Adolescence into young adulthood is a critical time for brain development. Studies suggest nicotine alters chemical pathways in the brain and boosts dopamine, a neurotransmitter associated with reward-seeking, pleasure and the risk for various addictions.

An analysis of more than 20 studies recently published in JAMA Pediatrics found that youth with a history of vaping were 3.5 times more likely than those who do not vape to become marijuana users. Other research has found people who use nicotine are more likely to try other substances.

Meanwhile, a landmark study by Columbia University medical school researchers viewed as the closest to biological proof of the gateway theory found that mice given nicotine in their water over a period of time showed addiction-related gene changes and increased vulnerability to cocaine dependence. Denise Kandel, a professor of sociomedical sciences in psychiatry at Columbia’s Irving Medical Center and a lead author on the study, said she and her colleagues have also found in subsequent research that alcohol and cannabinoids seem to have gateway-like relationships to cocaine use in mouse studies. Kandel said it’s not yet known if all the same molecular changes take place in humans, but because adolescents’ brains are still forming, young people are likely to be especially susceptible to the gateway effect.

For the young, nicotine is the most likely gateway. Adolescent alcohol consumption rates have decreased in recent years. The prevalence of tobacco use is greater than marijuana use, Kandel said, and the decreases in young people smoking combustible cigarettes have been undone by the “explosive increase” in vaping.

“Whatever its source, nicotine is nicotine,” Kandel said. “It will adversely affect the brains of adolescents and increase their susceptibility to the reward effects of other drugs.”

The research is especially shocking given the super-doses of nicotine adolescents are getting from e-cigarettes like Juul, a popular brand among young people. One Juul pod has as much nicotine as a pack of cigarettes, and young vapers tend not to partake sparingly.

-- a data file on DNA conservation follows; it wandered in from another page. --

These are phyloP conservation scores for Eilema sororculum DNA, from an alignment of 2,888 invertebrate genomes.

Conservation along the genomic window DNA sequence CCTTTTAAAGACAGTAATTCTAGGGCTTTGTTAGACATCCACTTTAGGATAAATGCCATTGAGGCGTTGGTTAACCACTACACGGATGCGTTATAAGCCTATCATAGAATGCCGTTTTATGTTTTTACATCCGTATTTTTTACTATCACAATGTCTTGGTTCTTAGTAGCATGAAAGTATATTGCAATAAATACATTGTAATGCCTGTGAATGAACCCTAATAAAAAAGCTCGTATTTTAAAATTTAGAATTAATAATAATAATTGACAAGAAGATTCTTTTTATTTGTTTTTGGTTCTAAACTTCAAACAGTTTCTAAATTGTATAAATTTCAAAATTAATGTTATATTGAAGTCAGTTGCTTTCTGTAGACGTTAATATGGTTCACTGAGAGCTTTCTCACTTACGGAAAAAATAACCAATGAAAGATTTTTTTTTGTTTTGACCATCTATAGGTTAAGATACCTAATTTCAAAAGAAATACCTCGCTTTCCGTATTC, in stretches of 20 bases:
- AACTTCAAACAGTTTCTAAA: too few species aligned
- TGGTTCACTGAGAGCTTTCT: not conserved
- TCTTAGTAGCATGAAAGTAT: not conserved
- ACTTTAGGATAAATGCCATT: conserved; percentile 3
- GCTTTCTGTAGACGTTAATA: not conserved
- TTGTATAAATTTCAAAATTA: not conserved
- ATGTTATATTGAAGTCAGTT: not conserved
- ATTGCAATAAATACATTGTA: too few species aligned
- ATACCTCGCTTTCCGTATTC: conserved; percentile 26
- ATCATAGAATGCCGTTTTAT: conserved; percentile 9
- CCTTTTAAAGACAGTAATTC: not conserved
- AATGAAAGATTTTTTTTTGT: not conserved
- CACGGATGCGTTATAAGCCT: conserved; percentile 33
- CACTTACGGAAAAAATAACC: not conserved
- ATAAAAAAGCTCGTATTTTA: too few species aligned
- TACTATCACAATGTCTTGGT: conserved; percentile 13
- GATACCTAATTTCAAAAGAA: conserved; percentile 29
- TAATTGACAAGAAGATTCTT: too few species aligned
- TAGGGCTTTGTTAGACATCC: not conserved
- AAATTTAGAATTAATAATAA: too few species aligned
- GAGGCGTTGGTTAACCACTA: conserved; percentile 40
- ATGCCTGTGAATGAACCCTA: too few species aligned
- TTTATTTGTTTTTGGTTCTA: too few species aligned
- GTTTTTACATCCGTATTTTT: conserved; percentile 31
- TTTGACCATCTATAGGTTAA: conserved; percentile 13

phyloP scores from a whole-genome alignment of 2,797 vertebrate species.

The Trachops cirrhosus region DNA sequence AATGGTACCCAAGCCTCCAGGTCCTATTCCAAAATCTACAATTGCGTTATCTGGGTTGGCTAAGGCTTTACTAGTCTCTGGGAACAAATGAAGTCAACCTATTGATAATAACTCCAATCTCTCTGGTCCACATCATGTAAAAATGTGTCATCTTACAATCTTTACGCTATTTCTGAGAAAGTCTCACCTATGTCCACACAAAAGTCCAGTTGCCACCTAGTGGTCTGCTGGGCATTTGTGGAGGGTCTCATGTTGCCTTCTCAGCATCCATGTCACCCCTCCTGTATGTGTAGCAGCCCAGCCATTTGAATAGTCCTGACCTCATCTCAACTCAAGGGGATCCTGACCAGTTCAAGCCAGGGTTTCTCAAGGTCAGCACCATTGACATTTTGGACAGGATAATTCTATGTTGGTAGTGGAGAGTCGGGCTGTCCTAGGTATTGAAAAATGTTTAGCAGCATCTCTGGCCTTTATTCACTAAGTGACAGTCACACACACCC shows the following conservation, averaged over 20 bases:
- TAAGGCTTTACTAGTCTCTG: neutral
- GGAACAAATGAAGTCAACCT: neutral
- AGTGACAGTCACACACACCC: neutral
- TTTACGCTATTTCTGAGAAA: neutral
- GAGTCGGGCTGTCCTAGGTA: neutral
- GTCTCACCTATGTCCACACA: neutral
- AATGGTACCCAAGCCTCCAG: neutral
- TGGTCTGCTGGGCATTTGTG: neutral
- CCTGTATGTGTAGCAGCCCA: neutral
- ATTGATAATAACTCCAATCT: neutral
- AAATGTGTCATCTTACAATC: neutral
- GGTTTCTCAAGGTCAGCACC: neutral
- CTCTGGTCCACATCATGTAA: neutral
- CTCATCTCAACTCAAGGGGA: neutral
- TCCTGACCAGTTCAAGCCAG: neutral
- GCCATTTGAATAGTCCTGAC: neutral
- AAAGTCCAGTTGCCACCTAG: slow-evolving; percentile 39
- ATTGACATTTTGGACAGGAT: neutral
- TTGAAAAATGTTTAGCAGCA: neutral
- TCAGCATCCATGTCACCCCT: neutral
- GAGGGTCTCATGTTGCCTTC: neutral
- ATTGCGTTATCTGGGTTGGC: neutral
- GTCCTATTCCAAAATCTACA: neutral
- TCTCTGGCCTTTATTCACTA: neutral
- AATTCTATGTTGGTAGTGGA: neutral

“Many of these kids are using one, two, three pods a day,” Jenssen said.

Ironically, Jenssen said, it’s not unusual for these youngsters, priced out of their vaping habit, to start turning to conventional cigarettes — the very products e-cigarettes were marketed as an alternative to.

“There are reports consistent with nicotine toxicity even to the point of seizures in some kids,” Levy, of Boston Children’s, said.

Taken in low doses, nicotine, a stimulant, can seem to aid concentration. But in high doses, the opposite is true.

“We’ve got a lot of kids coming in the clinic saying, ‘I think I’ve developed ADHD.’” Levy said. “You don’t develop ADHD at age 15 or 16.”

Even before vaping-related lung injuries swept the nation, the pediatrician said her clinic’s staff members were seeing behavioral problems that suggested brain impacts from high-dose vaping.

“If you develop problems with your concentration or behavior dysregulation, is all that going to get better? And the answer to that is we don’t know,” Levy said. “There are a lot of unknowns, and it’s all part of a scary landscape.”